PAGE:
Institut für Sozialanthropologie

Mitarbeitende

Cypri Jehan Paju Dale is a social anthropologist with research and professional interests include politics of development, anthropology of Christianity, endogenous transformation, social movements, governance, and systemic corruption. He completed his PhD at the Institute of Social Anthropology at the University of Bern Switzerland in 2018 with a dissertation entitled “Development as Self-Determination: Anti-colonial Struggles, Endogenous Transformation, and the Role of Christianity in West Papua”. Based on ethnographic fieldwork and archival research in West Papua and Europe, this dissertation investigates how through development, external forces (states, Christian missions, corporations, and non-governmental organizations) have shaped West Papua and Papuans’ lives, and how Papuans as historical actors have strategically engaged, resisted, and reinvented development and Christianity in order to pursue transformation on their own terms. This study proposes a theory of development that emphasizes the role of indigenized Christianity in envisioning development as self-determination.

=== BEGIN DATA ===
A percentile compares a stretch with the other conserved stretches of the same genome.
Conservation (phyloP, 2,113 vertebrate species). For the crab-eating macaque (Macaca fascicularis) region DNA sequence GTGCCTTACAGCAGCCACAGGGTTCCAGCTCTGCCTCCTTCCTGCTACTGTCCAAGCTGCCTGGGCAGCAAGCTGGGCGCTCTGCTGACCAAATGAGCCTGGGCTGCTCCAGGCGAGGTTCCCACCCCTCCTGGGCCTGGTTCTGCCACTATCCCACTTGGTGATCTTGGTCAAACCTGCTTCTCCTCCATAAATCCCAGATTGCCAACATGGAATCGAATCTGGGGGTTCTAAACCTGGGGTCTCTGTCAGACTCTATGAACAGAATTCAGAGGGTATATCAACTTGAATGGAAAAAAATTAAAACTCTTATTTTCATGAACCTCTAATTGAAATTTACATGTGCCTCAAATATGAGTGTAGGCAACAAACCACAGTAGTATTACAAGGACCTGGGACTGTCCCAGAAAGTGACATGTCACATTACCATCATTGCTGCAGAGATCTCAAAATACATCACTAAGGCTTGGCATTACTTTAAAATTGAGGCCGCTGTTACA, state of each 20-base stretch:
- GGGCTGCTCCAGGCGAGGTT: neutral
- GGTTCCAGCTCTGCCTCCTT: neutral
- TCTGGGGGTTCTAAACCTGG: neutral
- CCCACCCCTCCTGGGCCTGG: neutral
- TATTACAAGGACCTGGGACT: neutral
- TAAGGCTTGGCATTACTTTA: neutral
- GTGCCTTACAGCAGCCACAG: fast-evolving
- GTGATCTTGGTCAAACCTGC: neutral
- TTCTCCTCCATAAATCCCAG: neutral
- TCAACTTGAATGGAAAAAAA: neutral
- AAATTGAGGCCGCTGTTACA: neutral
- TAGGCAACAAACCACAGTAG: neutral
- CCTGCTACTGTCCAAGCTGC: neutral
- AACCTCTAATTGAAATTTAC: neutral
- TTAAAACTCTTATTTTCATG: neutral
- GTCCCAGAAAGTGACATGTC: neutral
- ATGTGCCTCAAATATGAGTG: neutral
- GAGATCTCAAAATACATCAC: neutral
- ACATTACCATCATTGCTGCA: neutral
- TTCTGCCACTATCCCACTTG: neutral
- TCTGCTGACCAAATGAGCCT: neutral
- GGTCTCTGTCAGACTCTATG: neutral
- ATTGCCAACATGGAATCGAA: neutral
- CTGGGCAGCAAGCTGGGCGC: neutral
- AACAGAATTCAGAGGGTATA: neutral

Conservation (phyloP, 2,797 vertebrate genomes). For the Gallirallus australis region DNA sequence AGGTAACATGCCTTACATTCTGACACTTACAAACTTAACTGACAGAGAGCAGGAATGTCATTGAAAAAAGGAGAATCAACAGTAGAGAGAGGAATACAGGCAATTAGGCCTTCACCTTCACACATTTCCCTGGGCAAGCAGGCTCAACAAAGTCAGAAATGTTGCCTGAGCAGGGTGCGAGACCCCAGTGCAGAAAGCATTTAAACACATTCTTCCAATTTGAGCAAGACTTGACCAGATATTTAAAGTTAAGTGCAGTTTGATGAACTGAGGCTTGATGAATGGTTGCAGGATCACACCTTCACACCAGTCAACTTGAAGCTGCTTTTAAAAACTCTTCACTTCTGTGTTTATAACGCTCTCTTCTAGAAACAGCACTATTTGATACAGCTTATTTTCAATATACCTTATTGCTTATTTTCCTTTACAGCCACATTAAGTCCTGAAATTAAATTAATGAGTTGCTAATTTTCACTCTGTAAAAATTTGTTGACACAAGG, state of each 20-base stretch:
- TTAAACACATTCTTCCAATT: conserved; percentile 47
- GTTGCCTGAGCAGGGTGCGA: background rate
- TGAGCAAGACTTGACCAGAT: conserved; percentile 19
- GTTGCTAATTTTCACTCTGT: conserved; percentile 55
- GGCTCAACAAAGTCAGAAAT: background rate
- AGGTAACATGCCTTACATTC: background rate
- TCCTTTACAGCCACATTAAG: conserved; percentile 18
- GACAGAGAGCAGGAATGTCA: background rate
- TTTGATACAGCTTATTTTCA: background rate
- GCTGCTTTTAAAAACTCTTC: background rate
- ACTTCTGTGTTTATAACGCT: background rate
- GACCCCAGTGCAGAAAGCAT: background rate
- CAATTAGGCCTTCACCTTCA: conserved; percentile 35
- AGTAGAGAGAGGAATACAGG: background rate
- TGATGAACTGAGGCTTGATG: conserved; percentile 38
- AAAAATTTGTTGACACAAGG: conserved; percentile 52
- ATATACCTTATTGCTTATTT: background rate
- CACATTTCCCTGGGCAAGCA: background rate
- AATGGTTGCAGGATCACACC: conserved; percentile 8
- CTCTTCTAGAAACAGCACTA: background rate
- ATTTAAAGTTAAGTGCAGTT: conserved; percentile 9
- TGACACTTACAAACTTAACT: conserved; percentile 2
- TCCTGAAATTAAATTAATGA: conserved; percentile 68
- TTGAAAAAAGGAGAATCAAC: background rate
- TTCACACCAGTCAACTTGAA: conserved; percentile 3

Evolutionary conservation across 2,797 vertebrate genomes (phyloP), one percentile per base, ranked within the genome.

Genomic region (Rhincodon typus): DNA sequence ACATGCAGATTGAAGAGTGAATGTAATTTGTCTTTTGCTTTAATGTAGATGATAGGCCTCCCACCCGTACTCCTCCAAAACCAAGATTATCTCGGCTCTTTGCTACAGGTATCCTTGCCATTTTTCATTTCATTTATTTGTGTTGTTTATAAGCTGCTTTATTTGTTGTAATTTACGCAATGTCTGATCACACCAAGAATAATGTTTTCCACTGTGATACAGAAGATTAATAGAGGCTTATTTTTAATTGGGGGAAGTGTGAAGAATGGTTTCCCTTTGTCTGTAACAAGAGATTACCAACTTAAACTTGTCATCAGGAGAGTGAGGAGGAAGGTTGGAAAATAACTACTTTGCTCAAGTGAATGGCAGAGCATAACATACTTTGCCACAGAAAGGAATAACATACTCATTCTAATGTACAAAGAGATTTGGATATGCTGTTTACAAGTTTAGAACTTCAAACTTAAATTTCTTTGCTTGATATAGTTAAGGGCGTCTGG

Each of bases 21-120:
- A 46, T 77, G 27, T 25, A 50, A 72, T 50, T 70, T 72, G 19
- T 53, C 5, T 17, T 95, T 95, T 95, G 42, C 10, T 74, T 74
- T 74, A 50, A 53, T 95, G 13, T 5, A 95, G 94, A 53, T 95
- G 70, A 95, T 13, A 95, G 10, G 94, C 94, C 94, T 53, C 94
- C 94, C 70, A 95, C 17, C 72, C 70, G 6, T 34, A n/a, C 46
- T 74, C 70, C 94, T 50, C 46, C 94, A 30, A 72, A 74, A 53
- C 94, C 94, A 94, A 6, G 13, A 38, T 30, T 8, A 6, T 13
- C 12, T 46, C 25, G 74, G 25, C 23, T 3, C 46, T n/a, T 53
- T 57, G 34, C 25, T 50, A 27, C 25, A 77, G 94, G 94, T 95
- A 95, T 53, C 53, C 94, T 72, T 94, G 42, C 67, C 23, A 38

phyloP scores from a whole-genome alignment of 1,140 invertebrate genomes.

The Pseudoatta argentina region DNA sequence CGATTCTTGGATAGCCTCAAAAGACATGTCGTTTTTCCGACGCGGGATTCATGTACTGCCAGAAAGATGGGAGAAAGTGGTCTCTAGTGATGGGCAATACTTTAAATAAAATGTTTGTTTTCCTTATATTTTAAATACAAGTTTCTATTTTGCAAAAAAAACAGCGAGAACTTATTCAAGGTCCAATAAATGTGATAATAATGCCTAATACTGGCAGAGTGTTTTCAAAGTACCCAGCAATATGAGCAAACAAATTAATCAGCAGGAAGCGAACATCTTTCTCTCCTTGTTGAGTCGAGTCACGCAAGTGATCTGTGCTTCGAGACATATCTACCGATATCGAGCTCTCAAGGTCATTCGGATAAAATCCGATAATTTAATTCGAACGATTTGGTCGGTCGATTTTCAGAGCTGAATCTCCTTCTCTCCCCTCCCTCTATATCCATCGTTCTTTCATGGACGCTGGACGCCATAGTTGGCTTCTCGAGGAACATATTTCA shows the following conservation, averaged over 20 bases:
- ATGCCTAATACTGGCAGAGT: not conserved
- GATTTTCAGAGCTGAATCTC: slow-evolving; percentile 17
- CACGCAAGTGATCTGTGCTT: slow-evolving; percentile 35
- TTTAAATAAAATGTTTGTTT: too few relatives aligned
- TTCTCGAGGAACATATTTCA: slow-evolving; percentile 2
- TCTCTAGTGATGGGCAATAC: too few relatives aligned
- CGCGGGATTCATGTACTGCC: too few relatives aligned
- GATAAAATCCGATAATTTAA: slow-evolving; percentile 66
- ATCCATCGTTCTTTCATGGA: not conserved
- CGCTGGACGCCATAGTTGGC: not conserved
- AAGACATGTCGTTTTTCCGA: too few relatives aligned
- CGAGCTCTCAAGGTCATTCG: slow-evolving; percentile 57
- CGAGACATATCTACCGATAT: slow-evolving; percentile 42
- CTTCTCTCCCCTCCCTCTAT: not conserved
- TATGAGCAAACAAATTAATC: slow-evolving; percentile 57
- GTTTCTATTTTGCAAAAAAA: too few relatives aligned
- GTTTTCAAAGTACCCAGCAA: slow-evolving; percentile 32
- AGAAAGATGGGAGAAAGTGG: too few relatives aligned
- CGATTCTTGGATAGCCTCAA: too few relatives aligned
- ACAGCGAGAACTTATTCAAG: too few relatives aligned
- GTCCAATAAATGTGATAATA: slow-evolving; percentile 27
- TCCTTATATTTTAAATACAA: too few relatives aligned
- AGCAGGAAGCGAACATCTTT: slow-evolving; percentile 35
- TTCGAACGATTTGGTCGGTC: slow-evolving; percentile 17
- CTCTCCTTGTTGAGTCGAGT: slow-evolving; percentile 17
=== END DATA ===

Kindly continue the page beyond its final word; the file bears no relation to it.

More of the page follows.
In his present research on Social Antrhopology of Religions Development and Human Rights, he deals with the discursive practices of mission, development, and human rights of Catholic and Protestant Churches, with geographical focus in Papua and Flores in Eastern Indonesia; and analyses their hegemonic and emancipatory contributions to present dynamic of the society. Using multi-sited ethnography, he follows the flow of ideas, knowledges, interests, will to improve, projects, money, within and among the churches at local, national, and global level (especially Europe); and between the churches and states (Indonesia and inter-governmental development agencies) and business actors (corporations). These ethnographic materials are then used to analyze the role and function of churches at different arena; and their relation to local, national, and global politics and political-economy. He  also pays specific attention to the role of the churches in emancipatory and postcolonial/decolonial struggles of local communities in Papua and Flores, as a case of emancipatory potentials of faith based agencies in the neoliberal age.